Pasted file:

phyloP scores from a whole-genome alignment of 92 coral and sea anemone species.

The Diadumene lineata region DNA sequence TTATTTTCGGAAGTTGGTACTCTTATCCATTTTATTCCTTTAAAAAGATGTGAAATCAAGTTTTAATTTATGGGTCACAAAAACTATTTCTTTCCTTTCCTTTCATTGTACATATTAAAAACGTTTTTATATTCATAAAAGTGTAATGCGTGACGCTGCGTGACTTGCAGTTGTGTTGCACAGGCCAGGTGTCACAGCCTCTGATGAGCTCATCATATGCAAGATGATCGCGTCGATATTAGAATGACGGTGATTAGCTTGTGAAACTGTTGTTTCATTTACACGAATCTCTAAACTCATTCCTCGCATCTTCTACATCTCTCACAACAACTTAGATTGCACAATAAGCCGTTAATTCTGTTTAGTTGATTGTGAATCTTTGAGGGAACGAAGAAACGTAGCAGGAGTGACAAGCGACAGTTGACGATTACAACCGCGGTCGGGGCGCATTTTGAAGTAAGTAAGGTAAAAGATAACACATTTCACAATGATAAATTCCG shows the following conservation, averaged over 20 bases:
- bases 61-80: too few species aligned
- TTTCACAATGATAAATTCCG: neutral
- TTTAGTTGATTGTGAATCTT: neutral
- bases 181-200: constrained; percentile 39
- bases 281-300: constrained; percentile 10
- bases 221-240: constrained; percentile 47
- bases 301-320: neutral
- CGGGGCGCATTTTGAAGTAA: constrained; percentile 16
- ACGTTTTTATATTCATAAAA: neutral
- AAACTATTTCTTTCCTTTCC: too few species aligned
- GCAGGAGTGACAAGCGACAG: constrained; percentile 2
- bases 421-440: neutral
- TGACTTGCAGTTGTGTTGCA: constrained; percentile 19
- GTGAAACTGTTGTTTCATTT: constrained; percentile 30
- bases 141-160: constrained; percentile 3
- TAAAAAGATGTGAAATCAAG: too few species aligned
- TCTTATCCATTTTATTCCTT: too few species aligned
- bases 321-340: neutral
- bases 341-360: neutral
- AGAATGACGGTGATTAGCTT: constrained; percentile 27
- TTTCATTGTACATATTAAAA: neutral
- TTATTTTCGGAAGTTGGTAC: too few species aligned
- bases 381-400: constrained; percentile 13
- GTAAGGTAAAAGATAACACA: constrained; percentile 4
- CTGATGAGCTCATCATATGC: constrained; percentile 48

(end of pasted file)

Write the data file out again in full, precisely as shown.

phyloP scores from a whole-genome alignment of 92 coral and sea anemone species.

The Diadumene lineata region DNA sequence TTATTTTCGGAAGTTGGTACTCTTATCCATTTTATTCCTTTAAAAAGATGTGAAATCAAGTTTTAATTTATGGGTCACAAAAACTATTTCTTTCCTTTCCTTTCATTGTACATATTAAAAACGTTTTTATATTCATAAAAGTGTAATGCGTGACGCTGCGTGACTTGCAGTTGTGTTGCACAGGCCAGGTGTCACAGCCTCTGATGAGCTCATCATATGCAAGATGATCGCGTCGATATTAGAATGACGGTGATTAGCTTGTGAAACTGTTGTTTCATTTACACGAATCTCTAAACTCATTCCTCGCATCTTCTACATCTCTCACAACAACTTAGATTGCACAATAAGCCGTTAATTCTGTTTAGTTGATTGTGAATCTTTGAGGGAACGAAGAAACGTAGCAGGAGTGACAAGCGACAGTTGACGATTACAACCGCGGTCGGGGCGCATTTTGAAGTAAGTAAGGTAAAAGATAACACATTTCACAATGATAAATTCCG shows the following conservation, averaged over 20 bases:
- bases 61-80: too few species aligned
- TTTCACAATGATAAATTCCG: neutral
- TTTAGTTGATTGTGAATCTT: neutral
- bases 181-200: constrained; percentile 39
- bases 281-300: constrained; percentile 10
- bases 221-240: constrained; percentile 47
- bases 301-320: neutral
- CGGGGCGCATTTTGAAGTAA: constrained; percentile 16
- ACGTTTTTATATTCATAAAA: neutral
- AAACTATTTCTTTCCTTTCC: too few species aligned
- GCAGGAGTGACAAGCGACAG: constrained; percentile 2
- bases 421-440: neutral
- TGACTTGCAGTTGTGTTGCA: constrained; percentile 19
- GTGAAACTGTTGTTTCATTT: constrained; percentile 30
- bases 141-160: constrained; percentile 3
- TAAAAAGATGTGAAATCAAG: too few species aligned
- TCTTATCCATTTTATTCCTT: too few species aligned
- bases 321-340: neutral
- bases 341-360: neutral
- AGAATGACGGTGATTAGCTT: constrained; percentile 27
- TTTCATTGTACATATTAAAA: neutral
- TTATTTTCGGAAGTTGGTAC: too few species aligned
- bases 381-400: constrained; percentile 13
- GTAAGGTAAAAGATAACACA: constrained; percentile 4
- CTGATGAGCTCATCATATGC: constrained; percentile 48